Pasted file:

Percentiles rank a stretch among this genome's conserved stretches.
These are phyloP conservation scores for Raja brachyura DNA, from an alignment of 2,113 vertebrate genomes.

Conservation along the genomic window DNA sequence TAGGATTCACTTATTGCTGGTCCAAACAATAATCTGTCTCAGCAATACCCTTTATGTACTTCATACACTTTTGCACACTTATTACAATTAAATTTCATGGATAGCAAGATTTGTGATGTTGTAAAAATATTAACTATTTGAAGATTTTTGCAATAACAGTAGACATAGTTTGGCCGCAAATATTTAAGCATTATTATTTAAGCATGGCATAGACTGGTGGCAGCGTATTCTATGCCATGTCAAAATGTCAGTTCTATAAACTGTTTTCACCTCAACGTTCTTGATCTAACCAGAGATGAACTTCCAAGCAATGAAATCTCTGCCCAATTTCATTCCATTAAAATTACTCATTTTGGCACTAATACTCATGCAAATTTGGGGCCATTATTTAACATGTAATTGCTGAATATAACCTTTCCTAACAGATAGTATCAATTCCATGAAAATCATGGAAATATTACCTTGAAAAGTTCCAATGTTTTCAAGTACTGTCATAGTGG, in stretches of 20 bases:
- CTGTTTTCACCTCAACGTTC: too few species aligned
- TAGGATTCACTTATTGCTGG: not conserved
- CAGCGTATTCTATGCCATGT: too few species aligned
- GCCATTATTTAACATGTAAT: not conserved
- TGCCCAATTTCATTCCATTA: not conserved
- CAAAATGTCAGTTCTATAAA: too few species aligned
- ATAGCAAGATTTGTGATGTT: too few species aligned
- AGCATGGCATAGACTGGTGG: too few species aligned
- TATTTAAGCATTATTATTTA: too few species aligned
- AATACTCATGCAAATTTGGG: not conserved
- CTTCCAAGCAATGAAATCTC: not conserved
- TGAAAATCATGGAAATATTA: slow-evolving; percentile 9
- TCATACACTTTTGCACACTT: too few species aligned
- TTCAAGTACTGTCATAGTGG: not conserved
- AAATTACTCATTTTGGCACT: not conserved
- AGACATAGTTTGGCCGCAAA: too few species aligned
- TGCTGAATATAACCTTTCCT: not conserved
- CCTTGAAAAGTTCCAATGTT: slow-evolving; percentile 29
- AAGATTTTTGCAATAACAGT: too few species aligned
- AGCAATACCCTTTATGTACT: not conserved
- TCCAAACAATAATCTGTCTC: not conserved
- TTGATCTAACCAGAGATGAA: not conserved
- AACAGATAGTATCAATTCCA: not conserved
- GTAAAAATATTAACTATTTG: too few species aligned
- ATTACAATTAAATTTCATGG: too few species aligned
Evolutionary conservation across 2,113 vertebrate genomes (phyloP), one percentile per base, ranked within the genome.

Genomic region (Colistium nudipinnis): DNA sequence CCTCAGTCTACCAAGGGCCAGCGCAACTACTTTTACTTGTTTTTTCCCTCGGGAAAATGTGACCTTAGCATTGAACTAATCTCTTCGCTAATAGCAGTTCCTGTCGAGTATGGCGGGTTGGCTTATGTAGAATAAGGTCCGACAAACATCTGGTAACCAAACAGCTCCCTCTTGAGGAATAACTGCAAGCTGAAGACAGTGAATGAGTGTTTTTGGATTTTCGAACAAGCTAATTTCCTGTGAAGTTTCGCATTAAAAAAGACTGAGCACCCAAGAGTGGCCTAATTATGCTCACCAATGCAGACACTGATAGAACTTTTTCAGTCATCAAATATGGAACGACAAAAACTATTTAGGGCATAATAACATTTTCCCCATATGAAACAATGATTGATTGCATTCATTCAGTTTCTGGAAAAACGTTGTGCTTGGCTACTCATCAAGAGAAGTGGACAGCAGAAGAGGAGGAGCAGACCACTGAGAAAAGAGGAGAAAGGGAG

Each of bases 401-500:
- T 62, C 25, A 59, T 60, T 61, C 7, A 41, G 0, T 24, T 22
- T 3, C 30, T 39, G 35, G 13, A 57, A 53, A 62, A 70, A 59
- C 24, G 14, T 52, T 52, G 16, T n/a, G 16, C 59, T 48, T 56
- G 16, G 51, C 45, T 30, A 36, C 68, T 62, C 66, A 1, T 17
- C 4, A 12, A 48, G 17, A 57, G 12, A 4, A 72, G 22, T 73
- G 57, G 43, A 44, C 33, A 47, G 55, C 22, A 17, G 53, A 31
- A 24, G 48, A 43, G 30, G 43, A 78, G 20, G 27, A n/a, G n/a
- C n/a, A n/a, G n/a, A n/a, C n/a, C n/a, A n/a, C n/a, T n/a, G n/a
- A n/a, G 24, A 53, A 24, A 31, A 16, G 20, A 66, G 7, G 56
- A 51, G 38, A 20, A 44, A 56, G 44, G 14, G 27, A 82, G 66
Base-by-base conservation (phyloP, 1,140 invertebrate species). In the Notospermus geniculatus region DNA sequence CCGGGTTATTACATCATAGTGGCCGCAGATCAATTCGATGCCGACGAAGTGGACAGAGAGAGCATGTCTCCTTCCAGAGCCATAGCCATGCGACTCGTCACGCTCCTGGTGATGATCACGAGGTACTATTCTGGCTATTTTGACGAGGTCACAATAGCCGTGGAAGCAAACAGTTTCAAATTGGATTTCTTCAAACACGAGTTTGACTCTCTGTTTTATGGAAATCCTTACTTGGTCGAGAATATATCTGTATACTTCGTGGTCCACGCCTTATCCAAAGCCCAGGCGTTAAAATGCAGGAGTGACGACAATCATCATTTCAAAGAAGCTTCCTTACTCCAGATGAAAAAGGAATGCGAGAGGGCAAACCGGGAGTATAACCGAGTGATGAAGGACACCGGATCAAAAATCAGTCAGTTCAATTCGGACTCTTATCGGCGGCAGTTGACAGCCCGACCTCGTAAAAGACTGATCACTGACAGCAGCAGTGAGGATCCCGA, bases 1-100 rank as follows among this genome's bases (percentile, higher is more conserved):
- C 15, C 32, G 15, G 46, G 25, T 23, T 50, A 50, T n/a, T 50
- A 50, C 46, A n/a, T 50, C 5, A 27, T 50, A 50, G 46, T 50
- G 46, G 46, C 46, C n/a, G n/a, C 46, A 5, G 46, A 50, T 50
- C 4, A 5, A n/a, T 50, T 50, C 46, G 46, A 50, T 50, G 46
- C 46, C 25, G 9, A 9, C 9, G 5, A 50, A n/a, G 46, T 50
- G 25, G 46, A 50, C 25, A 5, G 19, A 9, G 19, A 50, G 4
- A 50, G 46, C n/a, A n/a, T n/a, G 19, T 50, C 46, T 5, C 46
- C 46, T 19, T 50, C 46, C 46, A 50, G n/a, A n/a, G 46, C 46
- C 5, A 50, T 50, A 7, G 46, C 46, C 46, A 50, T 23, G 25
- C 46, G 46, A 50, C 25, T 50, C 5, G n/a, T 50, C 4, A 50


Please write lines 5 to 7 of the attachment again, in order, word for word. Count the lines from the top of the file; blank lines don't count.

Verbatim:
- TAGGATTCACTTATTGCTGG: not conserved
- CAGCGTATTCTATGCCATGT: too few species aligned
- GCCATTATTTAACATGTAAT: not conserved